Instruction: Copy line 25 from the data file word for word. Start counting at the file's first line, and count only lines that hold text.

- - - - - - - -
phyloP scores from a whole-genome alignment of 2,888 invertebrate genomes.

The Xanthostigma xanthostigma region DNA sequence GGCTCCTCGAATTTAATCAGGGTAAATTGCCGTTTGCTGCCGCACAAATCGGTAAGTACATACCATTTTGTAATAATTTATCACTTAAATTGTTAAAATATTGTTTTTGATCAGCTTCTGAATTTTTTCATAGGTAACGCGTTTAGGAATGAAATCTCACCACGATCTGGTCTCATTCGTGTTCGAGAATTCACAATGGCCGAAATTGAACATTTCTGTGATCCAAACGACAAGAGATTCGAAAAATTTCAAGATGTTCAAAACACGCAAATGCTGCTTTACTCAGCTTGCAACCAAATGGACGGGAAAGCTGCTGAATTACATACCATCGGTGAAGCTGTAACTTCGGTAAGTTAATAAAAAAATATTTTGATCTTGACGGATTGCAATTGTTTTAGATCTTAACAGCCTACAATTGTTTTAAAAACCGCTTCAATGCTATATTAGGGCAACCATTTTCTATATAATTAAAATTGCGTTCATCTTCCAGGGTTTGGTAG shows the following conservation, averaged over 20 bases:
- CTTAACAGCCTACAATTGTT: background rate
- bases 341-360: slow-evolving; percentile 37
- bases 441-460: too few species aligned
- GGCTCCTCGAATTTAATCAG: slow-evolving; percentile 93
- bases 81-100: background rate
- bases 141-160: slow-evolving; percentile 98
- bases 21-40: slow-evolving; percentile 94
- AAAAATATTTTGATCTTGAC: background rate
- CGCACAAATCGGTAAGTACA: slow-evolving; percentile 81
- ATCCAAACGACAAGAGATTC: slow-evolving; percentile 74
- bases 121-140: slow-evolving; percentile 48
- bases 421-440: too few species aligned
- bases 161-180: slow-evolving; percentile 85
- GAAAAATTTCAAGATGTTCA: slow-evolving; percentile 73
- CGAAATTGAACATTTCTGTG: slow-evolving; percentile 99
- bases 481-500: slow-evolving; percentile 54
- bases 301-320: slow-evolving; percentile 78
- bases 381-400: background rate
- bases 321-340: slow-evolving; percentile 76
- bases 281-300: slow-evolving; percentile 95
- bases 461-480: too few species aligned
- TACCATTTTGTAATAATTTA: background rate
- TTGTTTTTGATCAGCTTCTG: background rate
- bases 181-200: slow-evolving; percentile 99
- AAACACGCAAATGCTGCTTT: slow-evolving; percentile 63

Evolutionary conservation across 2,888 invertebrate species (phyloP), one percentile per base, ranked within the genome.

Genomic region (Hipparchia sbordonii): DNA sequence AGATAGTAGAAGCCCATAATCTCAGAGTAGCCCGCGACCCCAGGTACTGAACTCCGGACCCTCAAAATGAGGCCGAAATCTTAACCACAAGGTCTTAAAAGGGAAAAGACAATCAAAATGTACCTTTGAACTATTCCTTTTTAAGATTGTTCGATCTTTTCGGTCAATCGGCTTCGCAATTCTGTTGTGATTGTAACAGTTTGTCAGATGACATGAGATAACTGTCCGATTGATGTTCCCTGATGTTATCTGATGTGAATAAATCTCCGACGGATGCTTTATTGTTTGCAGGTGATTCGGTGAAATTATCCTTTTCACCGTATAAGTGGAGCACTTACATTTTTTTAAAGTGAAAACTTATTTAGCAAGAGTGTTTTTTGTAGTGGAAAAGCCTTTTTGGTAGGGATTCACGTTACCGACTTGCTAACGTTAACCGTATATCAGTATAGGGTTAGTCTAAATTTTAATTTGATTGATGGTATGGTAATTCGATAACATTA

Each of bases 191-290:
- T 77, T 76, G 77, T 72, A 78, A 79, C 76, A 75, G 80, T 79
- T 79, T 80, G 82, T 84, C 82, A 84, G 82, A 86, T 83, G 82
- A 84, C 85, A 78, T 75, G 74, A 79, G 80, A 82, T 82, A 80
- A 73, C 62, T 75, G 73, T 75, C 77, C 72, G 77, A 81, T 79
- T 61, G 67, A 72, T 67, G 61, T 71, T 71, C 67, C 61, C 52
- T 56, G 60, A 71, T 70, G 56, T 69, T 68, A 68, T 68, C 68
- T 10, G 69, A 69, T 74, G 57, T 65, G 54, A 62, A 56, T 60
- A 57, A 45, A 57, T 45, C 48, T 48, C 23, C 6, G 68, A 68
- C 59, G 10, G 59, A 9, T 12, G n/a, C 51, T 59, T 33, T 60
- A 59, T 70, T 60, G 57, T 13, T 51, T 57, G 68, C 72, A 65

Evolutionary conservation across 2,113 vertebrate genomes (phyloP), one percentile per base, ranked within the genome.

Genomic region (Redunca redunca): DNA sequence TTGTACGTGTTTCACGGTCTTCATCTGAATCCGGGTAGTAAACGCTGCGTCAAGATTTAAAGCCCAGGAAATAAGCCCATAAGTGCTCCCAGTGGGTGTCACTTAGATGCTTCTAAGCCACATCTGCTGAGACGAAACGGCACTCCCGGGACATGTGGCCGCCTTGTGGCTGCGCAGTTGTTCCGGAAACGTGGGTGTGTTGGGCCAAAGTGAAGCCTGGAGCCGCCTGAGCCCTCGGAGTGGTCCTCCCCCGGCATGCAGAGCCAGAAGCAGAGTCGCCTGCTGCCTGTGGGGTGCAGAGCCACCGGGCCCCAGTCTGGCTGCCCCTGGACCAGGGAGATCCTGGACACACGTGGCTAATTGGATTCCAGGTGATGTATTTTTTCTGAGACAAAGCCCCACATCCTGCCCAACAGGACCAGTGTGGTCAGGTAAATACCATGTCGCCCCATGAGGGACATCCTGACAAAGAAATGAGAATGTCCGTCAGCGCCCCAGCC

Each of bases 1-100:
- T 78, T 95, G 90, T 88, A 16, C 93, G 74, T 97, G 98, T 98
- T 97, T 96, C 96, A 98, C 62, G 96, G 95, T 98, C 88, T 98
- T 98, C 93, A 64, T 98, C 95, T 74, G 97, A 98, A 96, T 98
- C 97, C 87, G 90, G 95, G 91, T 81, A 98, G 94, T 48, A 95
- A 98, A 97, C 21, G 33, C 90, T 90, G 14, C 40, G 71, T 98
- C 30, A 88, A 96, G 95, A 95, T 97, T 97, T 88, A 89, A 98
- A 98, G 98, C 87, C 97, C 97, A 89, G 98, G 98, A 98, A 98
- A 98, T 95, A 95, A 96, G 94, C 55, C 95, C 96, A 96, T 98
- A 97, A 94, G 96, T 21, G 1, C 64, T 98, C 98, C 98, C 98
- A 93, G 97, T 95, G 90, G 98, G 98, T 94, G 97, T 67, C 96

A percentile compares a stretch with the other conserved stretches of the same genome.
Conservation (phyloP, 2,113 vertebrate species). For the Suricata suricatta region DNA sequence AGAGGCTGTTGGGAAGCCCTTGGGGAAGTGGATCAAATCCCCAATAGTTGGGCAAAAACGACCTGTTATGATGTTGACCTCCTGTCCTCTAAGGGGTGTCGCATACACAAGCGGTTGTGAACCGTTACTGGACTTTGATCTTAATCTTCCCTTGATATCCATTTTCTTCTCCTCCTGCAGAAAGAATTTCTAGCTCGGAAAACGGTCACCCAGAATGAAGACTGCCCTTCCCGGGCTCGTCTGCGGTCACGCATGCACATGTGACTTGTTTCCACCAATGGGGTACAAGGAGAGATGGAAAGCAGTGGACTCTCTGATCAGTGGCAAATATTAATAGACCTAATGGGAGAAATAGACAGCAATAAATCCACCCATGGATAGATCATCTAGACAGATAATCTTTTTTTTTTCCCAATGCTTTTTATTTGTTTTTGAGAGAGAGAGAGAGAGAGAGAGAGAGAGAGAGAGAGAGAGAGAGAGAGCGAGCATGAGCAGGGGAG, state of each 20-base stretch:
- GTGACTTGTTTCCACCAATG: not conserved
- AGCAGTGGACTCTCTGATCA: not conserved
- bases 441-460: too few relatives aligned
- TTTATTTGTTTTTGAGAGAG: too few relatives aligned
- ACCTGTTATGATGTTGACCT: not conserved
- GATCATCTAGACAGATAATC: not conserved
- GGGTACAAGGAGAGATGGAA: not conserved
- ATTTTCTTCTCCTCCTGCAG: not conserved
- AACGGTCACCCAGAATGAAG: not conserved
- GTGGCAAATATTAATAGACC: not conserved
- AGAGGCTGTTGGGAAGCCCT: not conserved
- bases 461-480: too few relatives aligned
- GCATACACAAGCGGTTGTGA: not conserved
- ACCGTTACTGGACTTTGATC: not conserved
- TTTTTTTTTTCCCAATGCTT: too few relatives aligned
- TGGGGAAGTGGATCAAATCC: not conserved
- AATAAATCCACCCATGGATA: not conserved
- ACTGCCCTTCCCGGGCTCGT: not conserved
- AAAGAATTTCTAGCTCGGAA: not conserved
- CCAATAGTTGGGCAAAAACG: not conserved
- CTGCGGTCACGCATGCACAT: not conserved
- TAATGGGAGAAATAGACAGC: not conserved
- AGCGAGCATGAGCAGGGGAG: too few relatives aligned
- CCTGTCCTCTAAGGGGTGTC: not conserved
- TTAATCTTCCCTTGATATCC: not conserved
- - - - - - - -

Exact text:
- TTGTTTTTGATCAGCTTCTG: background rate